Directed by Keith Miller
Driving through Brooklyn, James "Primo" Grant tells the story of missing his son's birth because he was locked up. Primo, a bulky, tattooed man with a shaved head and a thick black beard, is shot in closeup during his monologue, which runs more than three minutes. His voice is measured, at times lyrical: "I can't recall tearing so hard in my life ... I teared like a baby. Because I missed the most important part of my son's life and that was his coming. And on that day, I promised my kids, I swore to my son and I swore to my daughter: I'll never leave you again." The thoughtful gangster — the tenderness and the violence, the rage and the calculating patience — is a familiar archetype in film and television. The difference in "Five Star" is that Primo is a real-life gang member playing a dramatized version of himself (he caused a bit of a stir at the Tribeca Film Festival when he told the audience during a Q&A that he remains an active member of the Bloods street gang; he'll be in Little Rock for the festival, too). Keith Miller's previous film, "Pine Hill" used a chance real-life encounter Miller had with another Brooklyn resident, Shannon Harper, to build a deeply personal fictionalized portrait of Harper, who played himself. "Five Star" finds similar emotional power in the spaces between fiction and documentary. The film depicts the story of John (played by one of the few professional actors in the cast), a cocky, rail-thin 15-year-old whose father was once a gang leader before he was shot and killed. Despite pimples and peach fuzz, John wants to be a man, and Primo — who was close to John's father — offers to mentor him and give him work in his criminal operation. John is torn between questions about his father's death, allegiance to Primo, a budding romance, and his mother's fears that he will meet the same fate as his father. The narrative can be a bit pat, but the film is at its best lingering on the naturalistic moments happening in and around the story — the bustle of Brooklynites in the background, John's goofy tenderness in puppy love, Primo playing with his kids. The film uses the real-life James "Primo" Grant's real-life family — his girlfriend and his four kids — and these are the scenes that most reward the fiction-documentary blend, as we see the joy and the ache in Primo as he tries to envision a secure future for his family. The film is perhaps a bit too enamored with Primo's O.G. wisdom at times, but Primo himself (the character, the actor, the man) is a tour de force. You can't take your eyes off him. 6 p.m. Thursday and 8:30 p.m. Friday, The Rep. DR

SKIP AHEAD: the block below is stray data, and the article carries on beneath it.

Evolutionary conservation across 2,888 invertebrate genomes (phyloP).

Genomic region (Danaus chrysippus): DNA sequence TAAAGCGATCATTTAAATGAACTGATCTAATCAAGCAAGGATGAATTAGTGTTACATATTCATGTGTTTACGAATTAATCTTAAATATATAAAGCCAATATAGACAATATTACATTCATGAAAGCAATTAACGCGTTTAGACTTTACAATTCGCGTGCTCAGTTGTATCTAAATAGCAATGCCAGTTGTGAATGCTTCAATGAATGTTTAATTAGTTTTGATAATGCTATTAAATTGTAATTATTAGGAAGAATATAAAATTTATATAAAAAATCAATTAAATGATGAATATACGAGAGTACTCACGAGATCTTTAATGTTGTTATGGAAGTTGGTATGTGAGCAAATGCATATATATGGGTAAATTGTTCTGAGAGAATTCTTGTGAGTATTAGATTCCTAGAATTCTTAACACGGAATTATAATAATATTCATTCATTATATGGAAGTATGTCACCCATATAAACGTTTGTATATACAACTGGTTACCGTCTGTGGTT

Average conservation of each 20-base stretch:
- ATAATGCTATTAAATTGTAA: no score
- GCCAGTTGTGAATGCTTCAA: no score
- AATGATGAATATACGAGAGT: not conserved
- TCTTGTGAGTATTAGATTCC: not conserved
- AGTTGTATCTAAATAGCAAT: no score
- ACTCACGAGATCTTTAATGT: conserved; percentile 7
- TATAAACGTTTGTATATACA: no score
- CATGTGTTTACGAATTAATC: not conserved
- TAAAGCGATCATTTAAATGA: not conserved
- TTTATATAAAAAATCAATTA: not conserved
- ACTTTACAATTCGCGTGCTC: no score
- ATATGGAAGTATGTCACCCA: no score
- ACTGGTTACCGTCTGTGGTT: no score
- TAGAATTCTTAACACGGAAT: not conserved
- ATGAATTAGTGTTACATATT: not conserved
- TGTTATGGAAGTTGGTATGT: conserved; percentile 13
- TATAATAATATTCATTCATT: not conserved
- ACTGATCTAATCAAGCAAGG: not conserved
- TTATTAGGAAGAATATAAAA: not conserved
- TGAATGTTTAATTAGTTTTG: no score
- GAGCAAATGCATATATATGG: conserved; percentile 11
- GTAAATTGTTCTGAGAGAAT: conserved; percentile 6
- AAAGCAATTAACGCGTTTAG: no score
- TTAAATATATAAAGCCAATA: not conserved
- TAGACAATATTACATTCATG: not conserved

'The Night the
Directed by Brian Campbell and Will Scott